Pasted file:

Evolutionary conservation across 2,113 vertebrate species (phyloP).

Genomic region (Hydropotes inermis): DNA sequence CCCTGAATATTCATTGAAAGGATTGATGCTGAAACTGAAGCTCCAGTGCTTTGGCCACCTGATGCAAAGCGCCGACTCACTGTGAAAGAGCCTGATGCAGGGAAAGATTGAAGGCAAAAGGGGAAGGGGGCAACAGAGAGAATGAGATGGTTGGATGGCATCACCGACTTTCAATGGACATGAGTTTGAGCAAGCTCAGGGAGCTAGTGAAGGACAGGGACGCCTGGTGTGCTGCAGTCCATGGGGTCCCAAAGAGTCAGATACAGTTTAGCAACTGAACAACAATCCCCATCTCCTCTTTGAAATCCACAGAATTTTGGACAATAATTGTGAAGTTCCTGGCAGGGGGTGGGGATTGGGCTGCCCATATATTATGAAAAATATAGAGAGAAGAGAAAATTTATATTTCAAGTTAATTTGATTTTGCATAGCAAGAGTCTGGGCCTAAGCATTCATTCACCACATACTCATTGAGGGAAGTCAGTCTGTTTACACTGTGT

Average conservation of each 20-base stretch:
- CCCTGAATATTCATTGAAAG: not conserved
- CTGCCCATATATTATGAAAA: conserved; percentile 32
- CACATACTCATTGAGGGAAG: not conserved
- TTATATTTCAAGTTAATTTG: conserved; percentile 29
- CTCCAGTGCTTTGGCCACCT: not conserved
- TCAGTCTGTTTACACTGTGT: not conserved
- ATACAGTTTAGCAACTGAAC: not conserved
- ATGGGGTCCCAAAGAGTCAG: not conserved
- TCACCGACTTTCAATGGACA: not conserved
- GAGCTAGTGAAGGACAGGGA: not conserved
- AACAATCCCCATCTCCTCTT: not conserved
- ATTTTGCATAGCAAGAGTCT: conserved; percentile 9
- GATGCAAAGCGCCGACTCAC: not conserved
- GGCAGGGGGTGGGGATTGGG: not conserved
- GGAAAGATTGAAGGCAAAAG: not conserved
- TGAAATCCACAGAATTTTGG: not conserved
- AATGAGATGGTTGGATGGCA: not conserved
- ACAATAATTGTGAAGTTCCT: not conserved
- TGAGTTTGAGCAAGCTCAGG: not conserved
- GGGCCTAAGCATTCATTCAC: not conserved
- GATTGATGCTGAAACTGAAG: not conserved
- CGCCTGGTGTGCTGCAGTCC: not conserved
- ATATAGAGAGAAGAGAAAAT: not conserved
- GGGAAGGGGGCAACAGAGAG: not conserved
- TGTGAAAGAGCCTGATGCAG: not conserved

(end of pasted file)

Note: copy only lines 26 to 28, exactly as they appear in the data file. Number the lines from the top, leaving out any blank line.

- ATATAGAGAGAAGAGAAAAT: not conserved
- GGGAAGGGGGCAACAGAGAG: not conserved
- TGTGAAAGAGCCTGATGCAG: not conserved